Less than 20% of those diagnosed with a brain tumour survive beyond five years
Losing dad to brain tumour inspires daughter’s Great South Run
A university student, who lost her dad to a brain tumour, when she was just 17 years old, is taking on the Great South Run to raise funds for research into the disease.
Megan Griffiths, 21 from East Cowes, will take on the challenge in memory of her dad, Mark Williams, who died from an aggressive brain tumour in January 2014 aged 40.
Thousands of runners are expected to take part in the ten-mile run on Sunday 22nd October 2017. Participants will be able to take in the iconic sights of Southsea and Portsmouth, including the Portsmouth Historic Dockyard, home of HMS Victory, the Spinnaker Tower and finishing on the seafront to take in beautiful views of the Isle of Wight.
Megan, who is currently studying fashion buying and merchandising at Southampton Solent University, will be part of a 28-strong team who are raising money for the pioneering charity Brain Tumour Research, which funds a network of Centres of Excellence where scientists are focused on improving treatments for patients and finding a cure. Each day of research costs £2,740.
Megan said: “I know first-hand the devastation an aggressive brain tumour can have on a family, so being able to fundraise for more research into this disease is really important to me. I’m sure that my dad will be looking over me on the day and helping to get me over the finish line”
Tim Green, Community Fundraising Manager in the South for Brain Tumour Research, said: “Brain tumours are indiscriminate; they can affect anyone, at any age, at any time. For too long, brain tumours have been a neglected cancer. Stories like Megan’s remind us all that we cannot allow this desperate situation to continue.
“We wish Megan and all our runners good luck for the race. The money raised from the event will help to fund the work at our four Centres of Excellence, including our flagship centre at the University of Portsmouth. This is where world-leading research into the causes of brain tumours and improving treatments is taking place.”
For further information, please contact:
Lexie Dabney at Brain Tumour Research on 01908 867222 or 07591 206545 or Lexie.Dabney@braintumourresearch.org
Notes to Editors
Brain Tumour Research is the only national charity in the UK focused on funding sustainable research to find a cure for brain tumours. We are building a game-changing network of world-class Research Centres of Excellence in the UK. Embracing passionate member charities nationwide, £5.5 million was raised towards research and support during 2016.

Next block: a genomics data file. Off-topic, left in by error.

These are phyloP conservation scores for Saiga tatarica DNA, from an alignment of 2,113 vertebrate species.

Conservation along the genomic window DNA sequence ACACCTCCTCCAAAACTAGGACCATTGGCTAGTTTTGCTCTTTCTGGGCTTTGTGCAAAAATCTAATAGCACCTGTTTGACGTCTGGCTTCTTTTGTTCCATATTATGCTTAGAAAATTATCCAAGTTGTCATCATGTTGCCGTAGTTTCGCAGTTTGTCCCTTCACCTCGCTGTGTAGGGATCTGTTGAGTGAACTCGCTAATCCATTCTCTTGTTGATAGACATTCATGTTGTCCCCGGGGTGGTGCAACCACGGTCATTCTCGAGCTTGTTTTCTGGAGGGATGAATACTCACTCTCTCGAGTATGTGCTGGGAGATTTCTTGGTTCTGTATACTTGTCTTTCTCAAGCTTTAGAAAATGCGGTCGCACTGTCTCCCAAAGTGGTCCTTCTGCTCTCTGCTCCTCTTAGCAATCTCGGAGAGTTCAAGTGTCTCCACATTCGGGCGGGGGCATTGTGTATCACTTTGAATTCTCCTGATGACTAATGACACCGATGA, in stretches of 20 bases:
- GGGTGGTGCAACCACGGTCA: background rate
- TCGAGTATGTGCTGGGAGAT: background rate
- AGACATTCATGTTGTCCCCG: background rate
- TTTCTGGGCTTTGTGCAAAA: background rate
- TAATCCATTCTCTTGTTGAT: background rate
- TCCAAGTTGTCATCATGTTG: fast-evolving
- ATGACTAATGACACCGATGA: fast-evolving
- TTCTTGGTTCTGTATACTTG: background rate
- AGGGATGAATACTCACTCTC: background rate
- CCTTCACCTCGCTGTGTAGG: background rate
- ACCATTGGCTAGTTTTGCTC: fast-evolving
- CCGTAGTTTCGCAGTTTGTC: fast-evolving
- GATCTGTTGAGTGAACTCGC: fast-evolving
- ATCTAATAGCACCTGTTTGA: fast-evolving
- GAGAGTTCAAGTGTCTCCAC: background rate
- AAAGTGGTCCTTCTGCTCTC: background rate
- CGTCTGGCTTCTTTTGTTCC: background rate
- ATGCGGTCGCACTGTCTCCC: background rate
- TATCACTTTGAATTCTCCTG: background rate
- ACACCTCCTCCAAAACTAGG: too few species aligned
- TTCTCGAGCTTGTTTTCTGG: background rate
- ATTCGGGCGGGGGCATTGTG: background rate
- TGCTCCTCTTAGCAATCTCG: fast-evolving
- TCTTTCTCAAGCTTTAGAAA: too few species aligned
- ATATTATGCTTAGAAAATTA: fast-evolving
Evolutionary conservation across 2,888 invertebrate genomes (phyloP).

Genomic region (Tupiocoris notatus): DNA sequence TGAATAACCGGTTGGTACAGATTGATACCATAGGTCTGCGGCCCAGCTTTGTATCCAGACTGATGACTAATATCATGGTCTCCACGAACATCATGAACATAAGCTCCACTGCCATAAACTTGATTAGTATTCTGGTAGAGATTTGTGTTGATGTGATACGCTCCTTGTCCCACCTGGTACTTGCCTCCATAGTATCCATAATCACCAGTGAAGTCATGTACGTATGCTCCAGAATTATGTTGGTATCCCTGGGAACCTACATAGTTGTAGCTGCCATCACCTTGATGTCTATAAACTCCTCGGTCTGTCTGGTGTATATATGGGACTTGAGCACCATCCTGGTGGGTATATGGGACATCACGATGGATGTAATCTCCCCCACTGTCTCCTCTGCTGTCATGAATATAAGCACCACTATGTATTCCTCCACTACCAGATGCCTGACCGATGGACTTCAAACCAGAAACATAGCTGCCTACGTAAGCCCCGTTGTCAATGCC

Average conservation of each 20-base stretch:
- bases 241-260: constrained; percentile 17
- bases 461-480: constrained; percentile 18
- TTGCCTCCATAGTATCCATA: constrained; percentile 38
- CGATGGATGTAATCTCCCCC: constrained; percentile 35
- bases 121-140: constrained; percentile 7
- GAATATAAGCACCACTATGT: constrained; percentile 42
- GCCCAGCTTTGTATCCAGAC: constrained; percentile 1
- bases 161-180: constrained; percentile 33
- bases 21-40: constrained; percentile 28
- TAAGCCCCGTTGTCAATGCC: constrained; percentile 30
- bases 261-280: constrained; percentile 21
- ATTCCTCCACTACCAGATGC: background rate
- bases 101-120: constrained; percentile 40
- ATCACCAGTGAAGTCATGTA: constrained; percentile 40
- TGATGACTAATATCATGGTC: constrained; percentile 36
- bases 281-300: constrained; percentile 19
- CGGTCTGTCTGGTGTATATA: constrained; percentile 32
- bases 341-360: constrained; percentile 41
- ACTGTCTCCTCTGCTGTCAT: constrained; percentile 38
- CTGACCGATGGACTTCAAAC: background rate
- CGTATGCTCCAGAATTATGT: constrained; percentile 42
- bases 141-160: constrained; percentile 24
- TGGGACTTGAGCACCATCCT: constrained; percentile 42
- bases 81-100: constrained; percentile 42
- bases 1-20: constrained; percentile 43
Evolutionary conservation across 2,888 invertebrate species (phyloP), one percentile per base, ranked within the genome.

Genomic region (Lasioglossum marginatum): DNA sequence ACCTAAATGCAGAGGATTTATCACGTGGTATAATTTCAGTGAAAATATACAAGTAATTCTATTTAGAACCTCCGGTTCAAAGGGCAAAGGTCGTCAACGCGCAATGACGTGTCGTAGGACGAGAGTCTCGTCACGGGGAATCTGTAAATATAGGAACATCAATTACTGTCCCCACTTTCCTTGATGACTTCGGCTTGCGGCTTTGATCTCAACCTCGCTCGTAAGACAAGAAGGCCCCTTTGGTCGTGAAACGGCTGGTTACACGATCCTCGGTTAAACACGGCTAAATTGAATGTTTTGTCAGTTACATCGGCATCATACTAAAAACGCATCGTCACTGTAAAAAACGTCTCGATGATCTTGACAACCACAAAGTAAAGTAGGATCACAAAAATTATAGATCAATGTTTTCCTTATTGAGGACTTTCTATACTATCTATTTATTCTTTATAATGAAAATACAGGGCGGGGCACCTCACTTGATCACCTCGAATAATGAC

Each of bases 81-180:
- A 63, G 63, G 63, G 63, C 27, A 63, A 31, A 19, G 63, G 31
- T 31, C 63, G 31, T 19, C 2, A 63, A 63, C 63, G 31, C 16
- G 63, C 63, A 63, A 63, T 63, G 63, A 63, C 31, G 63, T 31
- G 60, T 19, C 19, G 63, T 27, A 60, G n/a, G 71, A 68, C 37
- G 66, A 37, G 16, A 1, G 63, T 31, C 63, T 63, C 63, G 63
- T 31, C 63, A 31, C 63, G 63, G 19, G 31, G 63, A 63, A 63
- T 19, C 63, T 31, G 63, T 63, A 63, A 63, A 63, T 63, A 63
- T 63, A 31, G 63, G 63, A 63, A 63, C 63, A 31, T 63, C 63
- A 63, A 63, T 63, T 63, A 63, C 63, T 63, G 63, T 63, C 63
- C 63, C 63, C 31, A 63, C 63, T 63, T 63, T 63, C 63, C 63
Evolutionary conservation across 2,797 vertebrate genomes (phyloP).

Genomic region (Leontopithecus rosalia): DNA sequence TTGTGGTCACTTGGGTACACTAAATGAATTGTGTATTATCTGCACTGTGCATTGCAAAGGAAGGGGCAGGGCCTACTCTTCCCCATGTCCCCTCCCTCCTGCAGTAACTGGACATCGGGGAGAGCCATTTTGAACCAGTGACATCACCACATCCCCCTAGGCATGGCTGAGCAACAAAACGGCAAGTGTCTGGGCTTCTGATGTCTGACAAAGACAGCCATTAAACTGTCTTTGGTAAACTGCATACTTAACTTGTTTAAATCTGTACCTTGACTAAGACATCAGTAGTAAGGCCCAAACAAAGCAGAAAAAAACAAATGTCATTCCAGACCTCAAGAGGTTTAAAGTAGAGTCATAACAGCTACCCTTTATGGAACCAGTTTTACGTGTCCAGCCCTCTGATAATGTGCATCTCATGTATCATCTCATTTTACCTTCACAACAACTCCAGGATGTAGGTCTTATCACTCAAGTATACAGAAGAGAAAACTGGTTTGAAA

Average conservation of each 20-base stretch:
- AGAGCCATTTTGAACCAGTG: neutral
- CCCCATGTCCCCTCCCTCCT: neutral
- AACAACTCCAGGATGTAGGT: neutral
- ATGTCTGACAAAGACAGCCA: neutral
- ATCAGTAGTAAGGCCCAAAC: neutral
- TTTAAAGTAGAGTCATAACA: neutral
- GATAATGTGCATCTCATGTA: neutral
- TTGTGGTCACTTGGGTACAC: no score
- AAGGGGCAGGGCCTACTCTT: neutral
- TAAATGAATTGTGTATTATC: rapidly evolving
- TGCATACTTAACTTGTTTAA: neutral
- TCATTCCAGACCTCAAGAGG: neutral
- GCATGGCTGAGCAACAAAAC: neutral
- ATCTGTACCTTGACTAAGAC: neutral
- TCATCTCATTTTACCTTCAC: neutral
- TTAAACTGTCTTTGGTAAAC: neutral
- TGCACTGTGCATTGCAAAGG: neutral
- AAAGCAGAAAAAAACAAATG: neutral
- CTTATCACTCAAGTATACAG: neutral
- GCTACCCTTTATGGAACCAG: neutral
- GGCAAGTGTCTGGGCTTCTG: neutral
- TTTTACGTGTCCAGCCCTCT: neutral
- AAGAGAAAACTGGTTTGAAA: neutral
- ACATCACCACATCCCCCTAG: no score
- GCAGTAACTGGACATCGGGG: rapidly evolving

We are campaigning to see the national spend on research into brain tumours increased to £30 - £35 million a year, in line with breast cancer and leukaemia. The charity is celebrating a year of high-profile campaigning on this issue following the unprecedented success of its petition in 2016. Following that, Brain Tumour Research is now taking a leading role in the Government’s Task and Finish Working Group convened to tackle the historic underfunding for research.
Key statistics on brain tumours:
- Brain tumours kill more children and adults under the age of 40 than any other cancer
- They kill more children than leukaemia
- They kill more men under 45 than prostate cancer
- They kill more women under 35 than breast cancer
- Just 1% of the national spend on cancer research has been allocated to this devastating disease
- In the UK 16,000 people each year are diagnosed with a brain tumour
- Less than 20% of those diagnosed with a brain tumour survive beyond five years compared with an average of 50% across all cancers
- Brain tumours are indiscriminate; they can affect anyone, at any age
- Incidences of, and deaths from, brain tumours are increasing.
Please quote Brain Tumour Research as the source when using this information. Additional facts and statistics are available from our website including our latest Report on National Research Funding. We can also provide case-studies and research expertise for media.